I read on Facebook that sweet Julia had passed away. It felt strange to rejoice in God’s mercy, when He didn’t extend the same mercy to the family sitting next to us in the bleak hospital waiting room. I cannot imagine what Julia’s mom must be feeling. What thoughts must be running through her sister’s head. What kinds of questions her best friends must be asking.

There’s never a perfect ending to stories like these.

But I do believe we must press on. We must let our hearts rejoice when God’s merciful hand is outstretched towards us. But we must also weep with those who mourn that his mercy did not come soon enough. Julia’s family won’t mourn forever, for God’s mercy will one day mend their broken hearts.

As the sun rises at dawn, mercy always comes. But sometimes it’s belated. 

Please pray for the Tarter family. I do not know them personally, but my heart is burdened for their loss. Julia is reunited with her good Father, but her family is here needing your prayers. Pray for mercy on their broken hearts. 

Have you ever felt like God’s mercy came too late? 

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2 Responses to “a belated mercy”
  1. Beth says:

    Hi! A friend directed me to your blog after seeing posts about Julia on my facebook page. I was beyond blessed to have been friends with Julia and I want to update you on what some of her friends are feeling in this incredibly sad time.

    First, I am so grateful to you for your prayers, all of us were overwhelmed by the masses of people praying for our sweet girl. I do however want to correct you on your statement that God did not answer our prayers. He did. He absolutely did. Each and every one of us was praying for healing, and now Julia is completely healed and will never have to be in pain or feel any of the sin that affects our world ever again. She is in the presence of our savior, and no greater healing could be found.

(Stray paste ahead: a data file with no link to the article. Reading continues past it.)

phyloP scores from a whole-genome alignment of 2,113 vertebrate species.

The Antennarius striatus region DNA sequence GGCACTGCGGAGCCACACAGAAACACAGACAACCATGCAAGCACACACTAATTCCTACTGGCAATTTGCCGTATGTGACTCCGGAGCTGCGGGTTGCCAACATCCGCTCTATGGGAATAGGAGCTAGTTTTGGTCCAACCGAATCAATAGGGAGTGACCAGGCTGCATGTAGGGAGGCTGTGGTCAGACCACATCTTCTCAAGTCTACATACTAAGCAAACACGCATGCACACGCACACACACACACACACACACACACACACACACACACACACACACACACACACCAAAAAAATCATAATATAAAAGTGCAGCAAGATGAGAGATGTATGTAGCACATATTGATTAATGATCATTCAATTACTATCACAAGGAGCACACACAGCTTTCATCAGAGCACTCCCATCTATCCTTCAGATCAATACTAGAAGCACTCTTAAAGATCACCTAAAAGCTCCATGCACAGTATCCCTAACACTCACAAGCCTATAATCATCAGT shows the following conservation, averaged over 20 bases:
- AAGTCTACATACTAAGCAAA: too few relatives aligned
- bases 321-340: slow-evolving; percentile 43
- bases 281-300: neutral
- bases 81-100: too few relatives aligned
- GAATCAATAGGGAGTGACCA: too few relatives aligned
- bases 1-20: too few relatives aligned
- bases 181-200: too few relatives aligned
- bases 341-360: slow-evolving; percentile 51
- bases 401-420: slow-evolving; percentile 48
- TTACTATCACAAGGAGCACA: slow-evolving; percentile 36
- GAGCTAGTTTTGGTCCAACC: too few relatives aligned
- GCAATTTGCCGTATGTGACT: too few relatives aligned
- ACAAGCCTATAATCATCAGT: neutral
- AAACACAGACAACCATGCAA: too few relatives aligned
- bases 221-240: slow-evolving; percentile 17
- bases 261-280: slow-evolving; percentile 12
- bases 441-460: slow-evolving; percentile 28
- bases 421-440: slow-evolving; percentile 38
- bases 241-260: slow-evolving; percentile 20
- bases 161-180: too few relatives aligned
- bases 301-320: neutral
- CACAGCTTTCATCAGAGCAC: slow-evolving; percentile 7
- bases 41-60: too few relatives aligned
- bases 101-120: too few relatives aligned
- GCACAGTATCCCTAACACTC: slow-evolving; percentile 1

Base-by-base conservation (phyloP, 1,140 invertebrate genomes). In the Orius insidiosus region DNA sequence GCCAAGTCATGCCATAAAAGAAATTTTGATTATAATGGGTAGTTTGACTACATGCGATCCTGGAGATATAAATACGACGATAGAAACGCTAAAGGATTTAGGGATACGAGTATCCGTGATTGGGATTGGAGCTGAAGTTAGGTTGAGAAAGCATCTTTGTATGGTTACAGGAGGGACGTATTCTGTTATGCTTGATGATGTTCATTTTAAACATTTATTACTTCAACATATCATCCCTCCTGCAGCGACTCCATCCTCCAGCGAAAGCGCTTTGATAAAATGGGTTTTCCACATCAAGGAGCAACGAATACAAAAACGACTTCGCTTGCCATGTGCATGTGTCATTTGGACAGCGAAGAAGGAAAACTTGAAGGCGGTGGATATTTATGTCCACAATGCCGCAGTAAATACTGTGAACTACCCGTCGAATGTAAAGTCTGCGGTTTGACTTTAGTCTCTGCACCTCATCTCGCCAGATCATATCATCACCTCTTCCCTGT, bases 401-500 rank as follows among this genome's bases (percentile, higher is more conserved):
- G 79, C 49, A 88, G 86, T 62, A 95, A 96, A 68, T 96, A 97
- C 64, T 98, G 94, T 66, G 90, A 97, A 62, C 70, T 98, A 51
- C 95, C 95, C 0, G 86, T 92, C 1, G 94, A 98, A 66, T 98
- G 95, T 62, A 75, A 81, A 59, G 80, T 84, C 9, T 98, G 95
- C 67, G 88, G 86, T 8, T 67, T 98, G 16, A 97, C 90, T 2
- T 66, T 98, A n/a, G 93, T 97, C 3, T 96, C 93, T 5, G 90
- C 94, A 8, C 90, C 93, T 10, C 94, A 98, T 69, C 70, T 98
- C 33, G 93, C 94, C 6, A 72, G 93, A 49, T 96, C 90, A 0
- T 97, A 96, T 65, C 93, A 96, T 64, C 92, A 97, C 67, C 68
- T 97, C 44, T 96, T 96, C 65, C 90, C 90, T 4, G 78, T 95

Julia was one of the most joyful people I have ever encountered. In every day we were together, I never once saw her without a smile or a kind word to say. I want to share a few of the posts her friends have shared since her passing, in the hopes that her joy might impact others as it has impacted us.

    Here is my post with the details of the accident for backstory.

    And here is the facebook page that over 300 people have joined to pray and remember Julia. I hope you can take the time to look at this page and rejoice even more in the fact that she is now with her savior.

    A life well spent:

    Thank you again for praying and investing in her story. God bless you, and keep up the great posts!

    • Ruthie Dean says:

      Hi Beth! Thanks for commenting. I love all these posts about Julia. What an incredible woman!

      I do believe God answers prayers in His own way, but as an outsider and someone who wasn’t close to Julia, it felt insensitive to say “God answered everyone’s prayers because Julia is healed in heaven.” I hope you understand the reason I wrote the post in the way that I did was I didn’t want to take away from the grief or the pain that people close to her were feeling.

      I’m so sorry for your loss and will continue to pray for healing for those of you left here to grieve-because we all know Julia is dancing in heaven with no more tears or pain. Hallelujah!